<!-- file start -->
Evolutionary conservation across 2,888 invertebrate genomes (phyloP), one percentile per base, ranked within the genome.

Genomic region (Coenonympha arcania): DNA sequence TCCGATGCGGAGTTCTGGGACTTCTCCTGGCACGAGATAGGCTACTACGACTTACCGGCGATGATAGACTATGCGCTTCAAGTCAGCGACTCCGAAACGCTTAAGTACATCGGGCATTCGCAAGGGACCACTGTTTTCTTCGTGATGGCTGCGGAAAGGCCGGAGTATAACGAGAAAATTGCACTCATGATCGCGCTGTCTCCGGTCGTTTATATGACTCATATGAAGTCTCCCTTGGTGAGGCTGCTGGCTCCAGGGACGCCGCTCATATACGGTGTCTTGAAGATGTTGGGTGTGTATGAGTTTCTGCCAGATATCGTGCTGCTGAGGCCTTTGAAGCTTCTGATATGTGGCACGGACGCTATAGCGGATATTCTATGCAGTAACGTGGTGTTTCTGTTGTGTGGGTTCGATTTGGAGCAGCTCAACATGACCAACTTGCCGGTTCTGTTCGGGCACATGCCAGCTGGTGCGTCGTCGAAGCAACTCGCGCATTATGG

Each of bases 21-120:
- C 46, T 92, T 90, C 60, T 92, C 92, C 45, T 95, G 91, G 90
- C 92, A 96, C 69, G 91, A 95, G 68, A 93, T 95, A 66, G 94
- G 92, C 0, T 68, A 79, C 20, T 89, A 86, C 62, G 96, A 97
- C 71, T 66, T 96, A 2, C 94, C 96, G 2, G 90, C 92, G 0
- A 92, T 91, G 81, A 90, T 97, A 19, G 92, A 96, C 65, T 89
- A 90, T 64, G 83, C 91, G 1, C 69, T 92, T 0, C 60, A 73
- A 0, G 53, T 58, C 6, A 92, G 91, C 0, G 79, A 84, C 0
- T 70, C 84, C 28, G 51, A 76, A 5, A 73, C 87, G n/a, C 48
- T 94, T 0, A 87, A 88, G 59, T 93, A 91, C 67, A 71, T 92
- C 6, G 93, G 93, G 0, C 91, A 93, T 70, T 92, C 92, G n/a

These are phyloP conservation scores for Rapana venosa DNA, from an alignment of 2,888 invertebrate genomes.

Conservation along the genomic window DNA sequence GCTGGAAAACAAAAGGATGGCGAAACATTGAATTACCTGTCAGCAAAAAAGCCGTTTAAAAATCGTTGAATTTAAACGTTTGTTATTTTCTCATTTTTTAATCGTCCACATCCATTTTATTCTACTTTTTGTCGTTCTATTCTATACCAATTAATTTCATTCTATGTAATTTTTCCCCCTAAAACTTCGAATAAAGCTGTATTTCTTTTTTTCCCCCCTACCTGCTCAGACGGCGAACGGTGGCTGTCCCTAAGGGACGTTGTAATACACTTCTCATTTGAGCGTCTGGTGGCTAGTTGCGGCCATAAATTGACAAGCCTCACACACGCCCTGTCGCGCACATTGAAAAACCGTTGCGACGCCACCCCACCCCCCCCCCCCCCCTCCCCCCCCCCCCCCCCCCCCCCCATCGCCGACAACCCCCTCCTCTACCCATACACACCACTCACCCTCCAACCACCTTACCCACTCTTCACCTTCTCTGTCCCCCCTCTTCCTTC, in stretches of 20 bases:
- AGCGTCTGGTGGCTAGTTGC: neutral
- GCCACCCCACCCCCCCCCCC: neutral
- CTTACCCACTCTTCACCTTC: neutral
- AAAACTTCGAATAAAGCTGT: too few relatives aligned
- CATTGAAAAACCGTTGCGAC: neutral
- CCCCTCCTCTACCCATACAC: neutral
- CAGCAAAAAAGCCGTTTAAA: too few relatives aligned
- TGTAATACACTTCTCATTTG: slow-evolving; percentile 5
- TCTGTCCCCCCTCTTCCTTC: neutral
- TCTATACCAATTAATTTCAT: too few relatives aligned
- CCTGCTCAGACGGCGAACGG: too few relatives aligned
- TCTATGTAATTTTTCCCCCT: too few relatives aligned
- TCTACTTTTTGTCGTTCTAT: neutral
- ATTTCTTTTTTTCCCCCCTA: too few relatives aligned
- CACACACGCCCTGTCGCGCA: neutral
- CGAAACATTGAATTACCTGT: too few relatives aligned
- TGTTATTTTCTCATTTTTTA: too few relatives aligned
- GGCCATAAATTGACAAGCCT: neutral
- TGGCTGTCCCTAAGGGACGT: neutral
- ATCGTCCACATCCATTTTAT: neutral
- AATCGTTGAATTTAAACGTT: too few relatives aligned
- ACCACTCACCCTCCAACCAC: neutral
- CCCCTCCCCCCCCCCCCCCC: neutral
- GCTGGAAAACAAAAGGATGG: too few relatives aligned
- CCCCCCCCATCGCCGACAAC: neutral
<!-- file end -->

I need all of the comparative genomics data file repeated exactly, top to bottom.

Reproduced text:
Evolutionary conservation across 2,888 invertebrate genomes (phyloP), one percentile per base, ranked within the genome.

Genomic region (Coenonympha arcania): DNA sequence TCCGATGCGGAGTTCTGGGACTTCTCCTGGCACGAGATAGGCTACTACGACTTACCGGCGATGATAGACTATGCGCTTCAAGTCAGCGACTCCGAAACGCTTAAGTACATCGGGCATTCGCAAGGGACCACTGTTTTCTTCGTGATGGCTGCGGAAAGGCCGGAGTATAACGAGAAAATTGCACTCATGATCGCGCTGTCTCCGGTCGTTTATATGACTCATATGAAGTCTCCCTTGGTGAGGCTGCTGGCTCCAGGGACGCCGCTCATATACGGTGTCTTGAAGATGTTGGGTGTGTATGAGTTTCTGCCAGATATCGTGCTGCTGAGGCCTTTGAAGCTTCTGATATGTGGCACGGACGCTATAGCGGATATTCTATGCAGTAACGTGGTGTTTCTGTTGTGTGGGTTCGATTTGGAGCAGCTCAACATGACCAACTTGCCGGTTCTGTTCGGGCACATGCCAGCTGGTGCGTCGTCGAAGCAACTCGCGCATTATGG

Each of bases 21-120:
- C 46, T 92, T 90, C 60, T 92, C 92, C 45, T 95, G 91, G 90
- C 92, A 96, C 69, G 91, A 95, G 68, A 93, T 95, A 66, G 94
- G 92, C 0, T 68, A 79, C 20, T 89, A 86, C 62, G 96, A 97
- C 71, T 66, T 96, A 2, C 94, C 96, G 2, G 90, C 92, G 0
- A 92, T 91, G 81, A 90, T 97, A 19, G 92, A 96, C 65, T 89
- A 90, T 64, G 83, C 91, G 1, C 69, T 92, T 0, C 60, A 73
- A 0, G 53, T 58, C 6, A 92, G 91, C 0, G 79, A 84, C 0
- T 70, C 84, C 28, G 51, A 76, A 5, A 73, C 87, G n/a, C 48
- T 94, T 0, A 87, A 88, G 59, T 93, A 91, C 67, A 71, T 92
- C 6, G 93, G 93, G 0, C 91, A 93, T 70, T 92, C 92, G n/a

These are phyloP conservation scores for Rapana venosa DNA, from an alignment of 2,888 invertebrate genomes.

Conservation along the genomic window DNA sequence GCTGGAAAACAAAAGGATGGCGAAACATTGAATTACCTGTCAGCAAAAAAGCCGTTTAAAAATCGTTGAATTTAAACGTTTGTTATTTTCTCATTTTTTAATCGTCCACATCCATTTTATTCTACTTTTTGTCGTTCTATTCTATACCAATTAATTTCATTCTATGTAATTTTTCCCCCTAAAACTTCGAATAAAGCTGTATTTCTTTTTTTCCCCCCTACCTGCTCAGACGGCGAACGGTGGCTGTCCCTAAGGGACGTTGTAATACACTTCTCATTTGAGCGTCTGGTGGCTAGTTGCGGCCATAAATTGACAAGCCTCACACACGCCCTGTCGCGCACATTGAAAAACCGTTGCGACGCCACCCCACCCCCCCCCCCCCCCTCCCCCCCCCCCCCCCCCCCCCCCATCGCCGACAACCCCCTCCTCTACCCATACACACCACTCACCCTCCAACCACCTTACCCACTCTTCACCTTCTCTGTCCCCCCTCTTCCTTC, in stretches of 20 bases:
- AGCGTCTGGTGGCTAGTTGC: neutral
- GCCACCCCACCCCCCCCCCC: neutral
- CTTACCCACTCTTCACCTTC: neutral
- AAAACTTCGAATAAAGCTGT: too few relatives aligned
- CATTGAAAAACCGTTGCGAC: neutral
- CCCCTCCTCTACCCATACAC: neutral
- CAGCAAAAAAGCCGTTTAAA: too few relatives aligned
- TGTAATACACTTCTCATTTG: slow-evolving; percentile 5
- TCTGTCCCCCCTCTTCCTTC: neutral
- TCTATACCAATTAATTTCAT: too few relatives aligned
- CCTGCTCAGACGGCGAACGG: too few relatives aligned
- TCTATGTAATTTTTCCCCCT: too few relatives aligned
- TCTACTTTTTGTCGTTCTAT: neutral
- ATTTCTTTTTTTCCCCCCTA: too few relatives aligned
- CACACACGCCCTGTCGCGCA: neutral
- CGAAACATTGAATTACCTGT: too few relatives aligned
- TGTTATTTTCTCATTTTTTA: too few relatives aligned
- GGCCATAAATTGACAAGCCT: neutral
- TGGCTGTCCCTAAGGGACGT: neutral
- ATCGTCCACATCCATTTTAT: neutral
- AATCGTTGAATTTAAACGTT: too few relatives aligned
- ACCACTCACCCTCCAACCAC: neutral
- CCCCTCCCCCCCCCCCCCCC: neutral
- GCTGGAAAACAAAAGGATGG: too few relatives aligned
- CCCCCCCCATCGCCGACAAC: neutral